Wednesday, April 30, 2008

The annual spring MN fishing trip is in the books, and it was by far our toughest trip ever. As J mentions on his blog, the company was great, but the fishing was rough. Here is a short blow by blow of our trip.

Day One, Trout on the Root system:

I arrived Thursday night and J and I were immediately concerned with the pouring rain and online reports of rising river levels. We headed out Friday morning with as much optimism as we could muster and stopped at Trout Run, arguably the area's best known trout stream. The water was a milky brown, but we figured the fish could see better than we could and we geared up and headed down river. We were still in sight of the car when I landed a small brown, and one cast later hooked into a large fish that had us both excited! In the dark water we could just see a shape moving around, and for a few moments were though maybe I had tied into one of the bigger browns that live in that steam. Unlike most guys, we were no less excited when it turned out that I had a large white sucker instead! It was a beautiful fish, and put up a great tussle on my little 4 wt cane rod. We continued down river in beautiful county, stopping and hitting good looking holes. We did managed to land several more beautiful brown trout, and even took a few shots at a rising fish in a nice slick (no luck with dry flies, or swinging soft hackles at that fish. The river got noticeably darker as the morning progressed and around 1pm we headed out in search of cleaner water.

That was probably a mistake. We drove all over the root system and found one TINY little clear stream. J landed a small brown, but other than that, we didn't see a single trout spook or get a single take. We checked the big rivers as well, and every one was extremely high and dark...really dark. By the closing of the day we felt pretty defeated considering our trip had started and the state of the water. We rushed over to the Whitewater system, and found a relatively clear stretch of stream where we both managed to land a few browns (J landed one pretty rainbow too) before calling it a night and heading to a nearby hotel. We scored some MONSTER burgers and chowed down while running through options and watching the NBA playoffs. Thankfully, we had the internet and the boys of came through in a big way. Roughfishopen and Esuburvia gave us a few late night suggestions, and we decided to hit one more spot in the morning and head on our way. Day one closed with some tough fishing, but J and I made the best of it and still managed to put together a memorable day.

Day Two, finding a way:

We started Day Two with some great coffee and breakfast sandwiches from a new coffee shop we found...excellent start. The weather was cold, snowy off and on and windy pretty much all the time. We geared up in our warmest clothes, and stalked up a tiny little stream that was crystal clear (everything else was still ugly looking.) With the nasty weather, neither of us were 100% into stealth fishing, and that was the requirement on this stream. We put some half hearted stealth attempts on a few likely spots and managed to bring several small browns to hand, but all in all this was not our finest work. We spooked many, many fish. By noon or so, we decided to roll the dice and run over to the Mississippi as suggested by the roughfish boys. In minutes were were on the freeway headed east. Justin had the laptop with our fishing notes in his lap and my blackberry dialed into in his hand as we headed east at 70 miles per hour. We diligently hit the spots listed, and found none looking extremely promising so we decided to make the long trek out to a spillway on the Mississippi river. We hoofed in there fully expecting to find a 30 ft deep trough that would be unfishable with the gear in our hands.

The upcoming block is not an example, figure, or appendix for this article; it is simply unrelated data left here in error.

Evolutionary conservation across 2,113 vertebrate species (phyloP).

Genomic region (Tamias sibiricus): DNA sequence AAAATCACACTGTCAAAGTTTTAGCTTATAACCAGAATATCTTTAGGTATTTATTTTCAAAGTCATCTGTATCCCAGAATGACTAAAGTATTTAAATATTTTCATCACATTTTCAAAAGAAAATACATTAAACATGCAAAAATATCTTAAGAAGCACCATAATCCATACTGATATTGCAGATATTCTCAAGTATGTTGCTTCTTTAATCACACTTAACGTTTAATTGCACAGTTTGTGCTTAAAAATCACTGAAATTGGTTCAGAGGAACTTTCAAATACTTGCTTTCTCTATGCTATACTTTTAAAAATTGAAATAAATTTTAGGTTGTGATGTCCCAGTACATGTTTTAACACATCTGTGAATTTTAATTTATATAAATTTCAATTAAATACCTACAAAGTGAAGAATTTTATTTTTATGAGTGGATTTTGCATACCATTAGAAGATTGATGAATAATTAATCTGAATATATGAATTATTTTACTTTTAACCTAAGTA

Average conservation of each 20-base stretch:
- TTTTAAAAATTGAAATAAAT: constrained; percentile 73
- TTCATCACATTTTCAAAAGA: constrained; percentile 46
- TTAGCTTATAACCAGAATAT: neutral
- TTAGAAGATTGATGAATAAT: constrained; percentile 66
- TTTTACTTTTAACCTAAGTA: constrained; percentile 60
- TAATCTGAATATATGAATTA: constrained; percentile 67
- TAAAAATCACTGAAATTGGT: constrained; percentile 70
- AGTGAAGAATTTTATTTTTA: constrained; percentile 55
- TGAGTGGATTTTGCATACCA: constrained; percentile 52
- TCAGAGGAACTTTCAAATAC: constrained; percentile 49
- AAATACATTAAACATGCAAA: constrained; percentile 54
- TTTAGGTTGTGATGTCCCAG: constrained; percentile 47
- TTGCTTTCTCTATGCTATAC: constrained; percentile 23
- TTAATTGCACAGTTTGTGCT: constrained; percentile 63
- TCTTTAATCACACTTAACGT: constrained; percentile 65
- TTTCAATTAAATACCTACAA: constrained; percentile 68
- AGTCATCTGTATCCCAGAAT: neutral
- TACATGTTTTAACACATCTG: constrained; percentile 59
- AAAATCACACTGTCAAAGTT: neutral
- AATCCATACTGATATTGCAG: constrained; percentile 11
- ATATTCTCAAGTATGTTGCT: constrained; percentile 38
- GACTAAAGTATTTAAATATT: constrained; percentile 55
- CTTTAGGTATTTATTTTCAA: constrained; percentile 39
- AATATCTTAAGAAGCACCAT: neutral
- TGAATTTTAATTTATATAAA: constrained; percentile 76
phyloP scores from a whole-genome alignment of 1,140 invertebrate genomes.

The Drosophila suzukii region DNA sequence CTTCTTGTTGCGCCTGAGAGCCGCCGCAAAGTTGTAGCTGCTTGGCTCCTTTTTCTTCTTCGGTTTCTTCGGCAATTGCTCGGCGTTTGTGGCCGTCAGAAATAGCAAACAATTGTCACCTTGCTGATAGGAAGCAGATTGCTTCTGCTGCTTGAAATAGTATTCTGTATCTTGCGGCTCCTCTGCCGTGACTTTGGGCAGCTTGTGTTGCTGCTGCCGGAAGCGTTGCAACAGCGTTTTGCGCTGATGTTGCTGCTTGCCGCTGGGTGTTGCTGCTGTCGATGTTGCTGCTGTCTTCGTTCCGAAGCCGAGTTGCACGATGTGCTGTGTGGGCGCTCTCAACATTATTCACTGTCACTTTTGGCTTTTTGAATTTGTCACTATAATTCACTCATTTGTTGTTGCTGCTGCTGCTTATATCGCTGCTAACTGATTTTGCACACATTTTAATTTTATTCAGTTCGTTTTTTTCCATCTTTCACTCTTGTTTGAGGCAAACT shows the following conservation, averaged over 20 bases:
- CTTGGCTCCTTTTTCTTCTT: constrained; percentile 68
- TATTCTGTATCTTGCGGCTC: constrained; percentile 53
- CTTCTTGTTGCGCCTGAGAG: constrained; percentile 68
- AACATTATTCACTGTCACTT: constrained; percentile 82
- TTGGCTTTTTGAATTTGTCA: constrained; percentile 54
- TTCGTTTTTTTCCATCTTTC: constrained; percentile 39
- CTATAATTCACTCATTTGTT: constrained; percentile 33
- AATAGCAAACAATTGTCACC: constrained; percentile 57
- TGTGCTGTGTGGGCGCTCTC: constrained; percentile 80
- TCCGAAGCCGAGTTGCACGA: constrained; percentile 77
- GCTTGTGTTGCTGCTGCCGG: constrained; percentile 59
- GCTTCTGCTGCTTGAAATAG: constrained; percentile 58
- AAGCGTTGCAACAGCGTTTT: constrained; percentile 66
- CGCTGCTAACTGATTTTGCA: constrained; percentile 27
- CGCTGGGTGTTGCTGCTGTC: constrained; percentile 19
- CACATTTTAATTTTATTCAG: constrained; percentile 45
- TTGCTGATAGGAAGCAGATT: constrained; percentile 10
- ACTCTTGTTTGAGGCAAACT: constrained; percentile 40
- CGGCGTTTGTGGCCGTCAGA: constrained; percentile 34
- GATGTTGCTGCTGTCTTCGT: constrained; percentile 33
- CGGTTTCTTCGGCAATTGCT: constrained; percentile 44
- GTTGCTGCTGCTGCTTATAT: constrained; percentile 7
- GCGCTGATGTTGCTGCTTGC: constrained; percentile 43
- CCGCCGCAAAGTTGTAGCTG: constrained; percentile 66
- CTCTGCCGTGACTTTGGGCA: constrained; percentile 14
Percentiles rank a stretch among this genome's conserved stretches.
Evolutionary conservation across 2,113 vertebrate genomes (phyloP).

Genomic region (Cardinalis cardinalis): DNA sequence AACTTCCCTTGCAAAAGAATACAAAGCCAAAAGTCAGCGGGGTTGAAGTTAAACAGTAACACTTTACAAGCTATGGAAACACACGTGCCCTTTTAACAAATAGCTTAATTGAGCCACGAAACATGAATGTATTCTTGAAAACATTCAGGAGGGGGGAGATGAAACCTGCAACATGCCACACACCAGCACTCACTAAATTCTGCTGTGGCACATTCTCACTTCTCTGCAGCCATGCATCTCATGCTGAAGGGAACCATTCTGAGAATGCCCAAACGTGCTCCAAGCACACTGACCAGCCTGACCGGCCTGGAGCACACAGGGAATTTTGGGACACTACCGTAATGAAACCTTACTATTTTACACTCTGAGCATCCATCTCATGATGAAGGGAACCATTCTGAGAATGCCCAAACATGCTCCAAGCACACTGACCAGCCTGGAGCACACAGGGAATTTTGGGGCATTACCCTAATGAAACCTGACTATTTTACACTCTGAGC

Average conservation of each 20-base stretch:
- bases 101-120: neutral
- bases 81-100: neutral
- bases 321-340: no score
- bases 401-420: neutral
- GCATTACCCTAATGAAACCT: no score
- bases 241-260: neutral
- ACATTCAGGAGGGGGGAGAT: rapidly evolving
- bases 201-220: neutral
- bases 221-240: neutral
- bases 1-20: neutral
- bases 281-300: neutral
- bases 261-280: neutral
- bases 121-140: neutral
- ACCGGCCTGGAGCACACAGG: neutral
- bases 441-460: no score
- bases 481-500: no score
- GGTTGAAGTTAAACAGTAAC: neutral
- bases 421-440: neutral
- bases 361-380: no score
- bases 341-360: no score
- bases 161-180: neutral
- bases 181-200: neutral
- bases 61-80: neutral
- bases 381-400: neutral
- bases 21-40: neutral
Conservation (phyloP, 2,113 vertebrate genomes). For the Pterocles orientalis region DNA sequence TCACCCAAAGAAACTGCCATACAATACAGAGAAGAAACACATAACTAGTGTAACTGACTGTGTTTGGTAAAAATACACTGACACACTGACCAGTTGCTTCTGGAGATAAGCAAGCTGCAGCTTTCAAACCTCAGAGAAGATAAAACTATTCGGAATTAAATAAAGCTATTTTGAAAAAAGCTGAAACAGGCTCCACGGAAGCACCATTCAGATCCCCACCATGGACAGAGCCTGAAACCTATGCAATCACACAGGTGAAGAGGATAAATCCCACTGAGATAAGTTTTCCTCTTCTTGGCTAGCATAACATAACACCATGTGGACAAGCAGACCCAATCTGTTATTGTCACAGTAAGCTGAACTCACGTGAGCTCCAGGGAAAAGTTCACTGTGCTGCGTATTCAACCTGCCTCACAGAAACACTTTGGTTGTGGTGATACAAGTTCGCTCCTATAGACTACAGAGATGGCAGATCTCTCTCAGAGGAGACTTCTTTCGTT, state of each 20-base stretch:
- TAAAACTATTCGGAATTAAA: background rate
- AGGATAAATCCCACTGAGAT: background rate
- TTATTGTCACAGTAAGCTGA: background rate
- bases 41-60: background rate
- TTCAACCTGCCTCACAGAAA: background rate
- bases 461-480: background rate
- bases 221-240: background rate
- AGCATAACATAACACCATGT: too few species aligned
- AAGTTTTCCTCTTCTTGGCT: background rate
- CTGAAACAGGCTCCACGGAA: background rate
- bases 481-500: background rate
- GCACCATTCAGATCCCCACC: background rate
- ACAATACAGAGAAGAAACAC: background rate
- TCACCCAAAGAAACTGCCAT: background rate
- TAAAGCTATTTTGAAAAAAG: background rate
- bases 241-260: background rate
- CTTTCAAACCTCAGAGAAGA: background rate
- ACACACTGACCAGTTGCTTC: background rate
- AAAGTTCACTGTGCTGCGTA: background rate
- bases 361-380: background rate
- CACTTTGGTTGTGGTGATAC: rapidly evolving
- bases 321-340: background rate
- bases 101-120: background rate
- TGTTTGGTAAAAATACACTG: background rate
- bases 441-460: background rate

After a long walk of nearly an hour, we came upon the spillway and were shocked to see about 4-5 guys fishing the area. They had all come in boats, and thought it was pretty funny that two guys with flyrods had hoofed their way in along the dike! Nice bunch of guys, and they set us up to fish right along with them. I asked one guy how deep the water was, and he says "four feet." At that, J and I immediately perked up and rigged our rods in moments. As it turns out, the water was closer to 15 ft deep, but it certainly held fish. One of the gear guys hooked up right away, and when he saw it was a big carp he whipped out a knife to cut his line. Justin and I brandished our net and digital scale and told him to bring the fish in, we'd take care of it. 10 minutes later he landed a beautiful 20 lb carp. Our excitement was palpable, and the gear guys were a little bewildered by it.

That spillway fished took us about an hour to figure out how to get in the right spots, but we started hooking fish on a regular basis. We landed quite a few nice drum, 2 walleye/saugers, some white bass, redhorse, rock bass and we finally did get into a few carp. Justin started us off, hooking a carp that ran out into the heavy current, just blasting off line before deciding it didn't want to come back. I hooked a smallish carp that did the same thing, running way out and taking me deep into my backing. We landed three carp between us, the only three that we could keep under control and OUT of that heavy current. It turned out to be a nice day and we fished right up until dark, and then stumbled along the dike for an hour to get back to the car.

At this point, it was 10pm, we hadn't eaten anything, or had one drink of fluid since about 730 am. We found the nearest hotel (LaCrosse, WI) and sat down to some pizza and yet another basketball game. Day two was in the books.

Day three...our "numbers" day:

On day three we blasted back to Rochester, figuring on starting our assault on the fish stacked up below the many dams in the area. We hit a local dam Justin knows well, and we both hooked a bunch of redhorse. I also hooked a white sucker, and Justin landed two carp, one a beautiful mirror carp. J's wife called and need Justin's help for some kid duties so we took that opportunity and decided to see if we could luck into any sight fishing at his local spots. We stalked around Rochester during the warmest part of our entire trip, and we did see one carp but none that we could catch. J headed to his place to take care of the kids, and I ran back to the dam we fished that morning to hook a few more fish and look for his net. I did land 3 more redhorse, but the net was gone and while I was fishing the temperature dropped by at least 15 degrees. The rain and snow came, and I packed up and headed to a coffee shop for some coffee and a cup of tomato soup.